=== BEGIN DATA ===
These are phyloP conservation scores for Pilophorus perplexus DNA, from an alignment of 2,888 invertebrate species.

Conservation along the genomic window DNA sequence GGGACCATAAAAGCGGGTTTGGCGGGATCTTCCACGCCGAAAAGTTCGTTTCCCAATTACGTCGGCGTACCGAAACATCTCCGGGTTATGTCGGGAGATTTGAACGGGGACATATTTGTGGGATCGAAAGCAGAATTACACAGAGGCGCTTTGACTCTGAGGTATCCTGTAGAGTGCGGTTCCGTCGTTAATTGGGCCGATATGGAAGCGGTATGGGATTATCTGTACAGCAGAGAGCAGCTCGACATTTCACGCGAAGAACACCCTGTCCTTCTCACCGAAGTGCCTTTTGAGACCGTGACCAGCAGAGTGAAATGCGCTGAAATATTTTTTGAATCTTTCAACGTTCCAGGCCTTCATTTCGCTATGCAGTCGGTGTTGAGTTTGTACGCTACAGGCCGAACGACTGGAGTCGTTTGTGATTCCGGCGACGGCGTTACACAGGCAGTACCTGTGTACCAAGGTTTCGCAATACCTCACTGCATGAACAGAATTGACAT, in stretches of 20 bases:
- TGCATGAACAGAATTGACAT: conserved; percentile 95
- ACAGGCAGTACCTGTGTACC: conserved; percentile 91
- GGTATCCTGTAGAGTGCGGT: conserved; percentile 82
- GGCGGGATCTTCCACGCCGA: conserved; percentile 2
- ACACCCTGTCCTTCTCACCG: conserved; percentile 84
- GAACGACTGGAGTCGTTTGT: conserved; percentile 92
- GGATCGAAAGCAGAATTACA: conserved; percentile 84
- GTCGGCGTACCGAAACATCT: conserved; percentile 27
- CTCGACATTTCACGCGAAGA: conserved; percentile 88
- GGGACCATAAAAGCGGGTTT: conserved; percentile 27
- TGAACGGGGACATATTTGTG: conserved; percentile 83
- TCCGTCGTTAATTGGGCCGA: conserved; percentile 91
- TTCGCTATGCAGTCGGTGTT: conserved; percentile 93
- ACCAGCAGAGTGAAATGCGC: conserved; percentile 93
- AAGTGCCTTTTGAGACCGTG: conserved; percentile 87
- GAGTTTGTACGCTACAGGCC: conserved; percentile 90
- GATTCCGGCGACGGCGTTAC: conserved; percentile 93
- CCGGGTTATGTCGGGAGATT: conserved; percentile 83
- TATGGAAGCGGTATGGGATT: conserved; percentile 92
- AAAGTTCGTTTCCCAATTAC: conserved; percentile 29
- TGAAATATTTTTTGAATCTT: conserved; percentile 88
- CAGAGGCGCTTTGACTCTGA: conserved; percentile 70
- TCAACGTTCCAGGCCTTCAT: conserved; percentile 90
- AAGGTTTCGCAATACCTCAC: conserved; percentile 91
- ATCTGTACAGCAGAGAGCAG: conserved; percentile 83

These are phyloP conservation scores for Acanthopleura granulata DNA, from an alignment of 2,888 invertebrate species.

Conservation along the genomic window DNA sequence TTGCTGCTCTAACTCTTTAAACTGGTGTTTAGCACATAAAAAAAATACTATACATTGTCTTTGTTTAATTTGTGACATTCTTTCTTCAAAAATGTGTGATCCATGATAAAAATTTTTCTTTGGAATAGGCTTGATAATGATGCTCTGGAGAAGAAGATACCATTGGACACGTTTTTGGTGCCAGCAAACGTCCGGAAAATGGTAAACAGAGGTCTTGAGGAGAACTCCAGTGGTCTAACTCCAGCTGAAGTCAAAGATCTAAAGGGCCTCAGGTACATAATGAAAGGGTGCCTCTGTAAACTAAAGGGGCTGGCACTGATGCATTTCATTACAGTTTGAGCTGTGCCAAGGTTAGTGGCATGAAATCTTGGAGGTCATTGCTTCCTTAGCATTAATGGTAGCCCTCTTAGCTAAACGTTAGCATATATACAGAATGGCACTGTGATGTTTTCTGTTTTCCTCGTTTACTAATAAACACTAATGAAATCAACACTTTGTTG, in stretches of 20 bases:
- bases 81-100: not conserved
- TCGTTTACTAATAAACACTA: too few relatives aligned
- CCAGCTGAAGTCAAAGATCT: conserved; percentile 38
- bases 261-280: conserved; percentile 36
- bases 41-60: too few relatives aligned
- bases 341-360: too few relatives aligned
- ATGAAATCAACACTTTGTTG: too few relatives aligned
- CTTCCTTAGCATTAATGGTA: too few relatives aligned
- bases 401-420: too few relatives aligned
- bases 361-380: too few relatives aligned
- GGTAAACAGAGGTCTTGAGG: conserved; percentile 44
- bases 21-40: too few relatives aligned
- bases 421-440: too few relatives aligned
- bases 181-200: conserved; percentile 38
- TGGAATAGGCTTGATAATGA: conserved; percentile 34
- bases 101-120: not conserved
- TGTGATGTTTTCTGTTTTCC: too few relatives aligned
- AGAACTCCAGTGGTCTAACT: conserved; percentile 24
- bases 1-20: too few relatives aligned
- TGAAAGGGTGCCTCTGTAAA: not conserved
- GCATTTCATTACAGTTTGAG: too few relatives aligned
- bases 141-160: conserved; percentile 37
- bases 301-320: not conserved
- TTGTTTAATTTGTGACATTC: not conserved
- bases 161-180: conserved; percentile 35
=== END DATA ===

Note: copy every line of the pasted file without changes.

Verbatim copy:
These are phyloP conservation scores for Pilophorus perplexus DNA, from an alignment of 2,888 invertebrate species.

Conservation along the genomic window DNA sequence GGGACCATAAAAGCGGGTTTGGCGGGATCTTCCACGCCGAAAAGTTCGTTTCCCAATTACGTCGGCGTACCGAAACATCTCCGGGTTATGTCGGGAGATTTGAACGGGGACATATTTGTGGGATCGAAAGCAGAATTACACAGAGGCGCTTTGACTCTGAGGTATCCTGTAGAGTGCGGTTCCGTCGTTAATTGGGCCGATATGGAAGCGGTATGGGATTATCTGTACAGCAGAGAGCAGCTCGACATTTCACGCGAAGAACACCCTGTCCTTCTCACCGAAGTGCCTTTTGAGACCGTGACCAGCAGAGTGAAATGCGCTGAAATATTTTTTGAATCTTTCAACGTTCCAGGCCTTCATTTCGCTATGCAGTCGGTGTTGAGTTTGTACGCTACAGGCCGAACGACTGGAGTCGTTTGTGATTCCGGCGACGGCGTTACACAGGCAGTACCTGTGTACCAAGGTTTCGCAATACCTCACTGCATGAACAGAATTGACAT, in stretches of 20 bases:
- TGCATGAACAGAATTGACAT: conserved; percentile 95
- ACAGGCAGTACCTGTGTACC: conserved; percentile 91
- GGTATCCTGTAGAGTGCGGT: conserved; percentile 82
- GGCGGGATCTTCCACGCCGA: conserved; percentile 2
- ACACCCTGTCCTTCTCACCG: conserved; percentile 84
- GAACGACTGGAGTCGTTTGT: conserved; percentile 92
- GGATCGAAAGCAGAATTACA: conserved; percentile 84
- GTCGGCGTACCGAAACATCT: conserved; percentile 27
- CTCGACATTTCACGCGAAGA: conserved; percentile 88
- GGGACCATAAAAGCGGGTTT: conserved; percentile 27
- TGAACGGGGACATATTTGTG: conserved; percentile 83
- TCCGTCGTTAATTGGGCCGA: conserved; percentile 91
- TTCGCTATGCAGTCGGTGTT: conserved; percentile 93
- ACCAGCAGAGTGAAATGCGC: conserved; percentile 93
- AAGTGCCTTTTGAGACCGTG: conserved; percentile 87
- GAGTTTGTACGCTACAGGCC: conserved; percentile 90
- GATTCCGGCGACGGCGTTAC: conserved; percentile 93
- CCGGGTTATGTCGGGAGATT: conserved; percentile 83
- TATGGAAGCGGTATGGGATT: conserved; percentile 92
- AAAGTTCGTTTCCCAATTAC: conserved; percentile 29
- TGAAATATTTTTTGAATCTT: conserved; percentile 88
- CAGAGGCGCTTTGACTCTGA: conserved; percentile 70
- TCAACGTTCCAGGCCTTCAT: conserved; percentile 90
- AAGGTTTCGCAATACCTCAC: conserved; percentile 91
- ATCTGTACAGCAGAGAGCAG: conserved; percentile 83

These are phyloP conservation scores for Acanthopleura granulata DNA, from an alignment of 2,888 invertebrate species.

Conservation along the genomic window DNA sequence TTGCTGCTCTAACTCTTTAAACTGGTGTTTAGCACATAAAAAAAATACTATACATTGTCTTTGTTTAATTTGTGACATTCTTTCTTCAAAAATGTGTGATCCATGATAAAAATTTTTCTTTGGAATAGGCTTGATAATGATGCTCTGGAGAAGAAGATACCATTGGACACGTTTTTGGTGCCAGCAAACGTCCGGAAAATGGTAAACAGAGGTCTTGAGGAGAACTCCAGTGGTCTAACTCCAGCTGAAGTCAAAGATCTAAAGGGCCTCAGGTACATAATGAAAGGGTGCCTCTGTAAACTAAAGGGGCTGGCACTGATGCATTTCATTACAGTTTGAGCTGTGCCAAGGTTAGTGGCATGAAATCTTGGAGGTCATTGCTTCCTTAGCATTAATGGTAGCCCTCTTAGCTAAACGTTAGCATATATACAGAATGGCACTGTGATGTTTTCTGTTTTCCTCGTTTACTAATAAACACTAATGAAATCAACACTTTGTTG, in stretches of 20 bases:
- bases 81-100: not conserved
- TCGTTTACTAATAAACACTA: too few relatives aligned
- CCAGCTGAAGTCAAAGATCT: conserved; percentile 38
- bases 261-280: conserved; percentile 36
- bases 41-60: too few relatives aligned
- bases 341-360: too few relatives aligned
- ATGAAATCAACACTTTGTTG: too few relatives aligned
- CTTCCTTAGCATTAATGGTA: too few relatives aligned
- bases 401-420: too few relatives aligned
- bases 361-380: too few relatives aligned
- GGTAAACAGAGGTCTTGAGG: conserved; percentile 44
- bases 21-40: too few relatives aligned
- bases 421-440: too few relatives aligned
- bases 181-200: conserved; percentile 38
- TGGAATAGGCTTGATAATGA: conserved; percentile 34
- bases 101-120: not conserved
- TGTGATGTTTTCTGTTTTCC: too few relatives aligned
- AGAACTCCAGTGGTCTAACT: conserved; percentile 24
- bases 1-20: too few relatives aligned
- TGAAAGGGTGCCTCTGTAAA: not conserved
- GCATTTCATTACAGTTTGAG: too few relatives aligned
- bases 141-160: conserved; percentile 37
- bases 301-320: not conserved
- TTGTTTAATTTGTGACATTC: not conserved
- bases 161-180: conserved; percentile 35